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Will Rapid Antigen Tests Detect SARS-CoV-2 With Omicron Variant? They Should


NEW YORK – Along with concerns around increased transmission and decreased vaccine efficacy, the potential emergence of the Omicron SARS-CoV-2 variant raises questions about how it might affect the performance of tests for the virus.

Based on the mutations present in the new variant, molecular tests are likely to be unaffected, but its impact on rapid antigen tests is less clear, said Daniel Bausch, senior director, emerging threats and global health security at Geneva-based diagnostics organization FIND.

Bruce Tromberg, leader of the National Institutes of Health Rapid Acceleration of Diagnostics Tech program, which evaluates the impact of SARS-CoV-2 variants on diagnostic tests through its RADx Variant Task Force, likewise said that thoroughly assessing the impact of Omicron on rapid antigen tests would require lab testing of variant samples against these tests.

However, he noted that of the four mutations in the Omicron variant's nucleocapsid, or N, protein (the target of most rapid antigen tests), three were also present in the Lambda variant of the virus. The fact that rapid antigen tests currently on the market performed well against the Lambda strain bodes well for their performance against Omicron, Tromberg suggested.

The question of the efficacy of rapid antigen tests to detect the SARS-CoV-2 virus containing the Omicron variant is an urgent one as such tests have moved to the forefront of efforts to tame the COVID-19 pandemic. The Biden administration, for example, has announced multiple rounds of investments to increase the capacity of rapid antigen tests.

In a statement provided to 360Dx, a spokesperson for test vendor Ellume said the company's COVID-19 Home Test detects a region of the N protein "that is unaffected by the mutations in the Omicron variant." The spokesperson added that Ellume was participating in the RADx Variant Task Force and that "formal testing against the Omicron variant is imminent and results will be released as soon as they are available."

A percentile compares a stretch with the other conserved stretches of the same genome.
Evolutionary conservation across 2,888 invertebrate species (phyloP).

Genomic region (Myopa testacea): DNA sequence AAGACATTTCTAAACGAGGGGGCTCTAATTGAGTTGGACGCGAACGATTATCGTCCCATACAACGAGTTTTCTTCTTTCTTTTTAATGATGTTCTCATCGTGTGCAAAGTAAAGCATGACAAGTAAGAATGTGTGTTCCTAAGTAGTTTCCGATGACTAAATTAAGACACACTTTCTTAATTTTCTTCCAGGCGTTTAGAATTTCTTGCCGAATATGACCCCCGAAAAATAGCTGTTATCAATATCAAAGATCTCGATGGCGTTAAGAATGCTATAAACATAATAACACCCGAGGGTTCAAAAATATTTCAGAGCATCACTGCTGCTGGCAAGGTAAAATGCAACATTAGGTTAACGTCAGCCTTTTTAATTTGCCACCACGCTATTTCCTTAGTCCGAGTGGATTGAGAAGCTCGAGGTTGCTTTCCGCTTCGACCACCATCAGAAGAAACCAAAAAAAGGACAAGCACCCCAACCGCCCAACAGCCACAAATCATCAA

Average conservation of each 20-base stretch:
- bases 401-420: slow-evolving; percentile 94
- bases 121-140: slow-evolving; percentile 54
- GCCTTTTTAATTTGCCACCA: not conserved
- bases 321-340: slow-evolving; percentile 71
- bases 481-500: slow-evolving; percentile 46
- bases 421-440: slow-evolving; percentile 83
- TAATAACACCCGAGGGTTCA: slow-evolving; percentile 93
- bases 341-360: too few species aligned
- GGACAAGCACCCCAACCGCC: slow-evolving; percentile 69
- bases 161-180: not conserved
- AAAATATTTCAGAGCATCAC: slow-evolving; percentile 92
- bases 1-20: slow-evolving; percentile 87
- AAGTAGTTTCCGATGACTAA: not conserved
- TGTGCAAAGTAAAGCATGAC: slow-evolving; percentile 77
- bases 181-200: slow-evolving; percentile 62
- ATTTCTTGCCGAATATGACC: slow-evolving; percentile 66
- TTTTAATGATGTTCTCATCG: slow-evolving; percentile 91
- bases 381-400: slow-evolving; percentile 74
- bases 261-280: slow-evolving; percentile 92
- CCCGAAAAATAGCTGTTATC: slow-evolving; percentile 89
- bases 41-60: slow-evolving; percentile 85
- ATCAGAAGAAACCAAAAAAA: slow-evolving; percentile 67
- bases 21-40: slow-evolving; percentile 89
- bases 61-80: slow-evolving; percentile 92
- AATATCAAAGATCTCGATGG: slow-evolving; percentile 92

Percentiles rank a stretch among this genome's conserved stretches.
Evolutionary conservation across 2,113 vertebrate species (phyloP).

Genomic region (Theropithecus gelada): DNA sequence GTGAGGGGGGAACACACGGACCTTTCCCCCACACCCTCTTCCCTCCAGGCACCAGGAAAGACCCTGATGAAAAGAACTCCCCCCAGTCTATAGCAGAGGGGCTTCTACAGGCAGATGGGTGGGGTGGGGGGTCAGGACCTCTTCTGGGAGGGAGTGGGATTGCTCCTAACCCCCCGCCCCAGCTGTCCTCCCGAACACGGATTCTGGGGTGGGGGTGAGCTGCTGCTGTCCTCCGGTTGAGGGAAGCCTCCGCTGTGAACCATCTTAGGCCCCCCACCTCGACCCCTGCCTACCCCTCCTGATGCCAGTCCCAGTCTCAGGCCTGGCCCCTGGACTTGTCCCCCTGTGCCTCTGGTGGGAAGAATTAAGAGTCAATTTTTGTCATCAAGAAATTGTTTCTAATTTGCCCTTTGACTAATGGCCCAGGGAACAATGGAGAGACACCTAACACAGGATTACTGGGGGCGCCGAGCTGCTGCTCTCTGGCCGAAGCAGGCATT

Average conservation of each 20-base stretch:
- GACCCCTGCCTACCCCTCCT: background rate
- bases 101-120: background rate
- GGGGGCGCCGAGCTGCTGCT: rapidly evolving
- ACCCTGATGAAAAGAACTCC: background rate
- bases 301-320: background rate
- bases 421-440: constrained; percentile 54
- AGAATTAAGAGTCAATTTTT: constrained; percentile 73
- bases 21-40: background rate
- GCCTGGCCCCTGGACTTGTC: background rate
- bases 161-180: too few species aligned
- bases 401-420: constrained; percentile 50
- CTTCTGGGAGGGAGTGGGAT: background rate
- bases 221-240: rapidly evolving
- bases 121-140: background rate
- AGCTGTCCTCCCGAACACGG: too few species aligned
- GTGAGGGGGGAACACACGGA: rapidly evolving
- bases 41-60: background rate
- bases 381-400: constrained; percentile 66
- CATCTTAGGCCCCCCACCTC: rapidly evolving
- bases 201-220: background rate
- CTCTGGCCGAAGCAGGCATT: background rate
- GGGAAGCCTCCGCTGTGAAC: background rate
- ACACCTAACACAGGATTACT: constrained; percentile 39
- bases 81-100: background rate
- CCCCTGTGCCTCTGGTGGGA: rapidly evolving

Becton Dickinson, likewise, issued a statement Tuesday expressing confidence that its rapid antigen tests would detect the Omicron variant.

In the statement, Dave Hickey, president of life sciences for BD, said that the company conducted an analysis "using all available genomic sequences deposited in the GISAID EpiCoV database as of Nov. 29, 2021," and that based on that analysis the company is "confident that our rapid antigen and PCR tests for COVID-19 will detect the novel variant."

Hickey said that the company will do additional testing on live viral samples when such samples become available.

Quidel also put out a statement Tuesday in which CEO Douglas Bryant said its analysis of the GISAID database "shows a high likelihood that the Omicron variant is detectable by our immunoassays," and added that it is "following up these analyses by testing live samples."

Abbott issued a statement on Saturday addressing the question, and, like Ellume, BD, and Quidel, said that its genomic analysis of Omicron left it confident that its rapid antigen tests would detect the variant.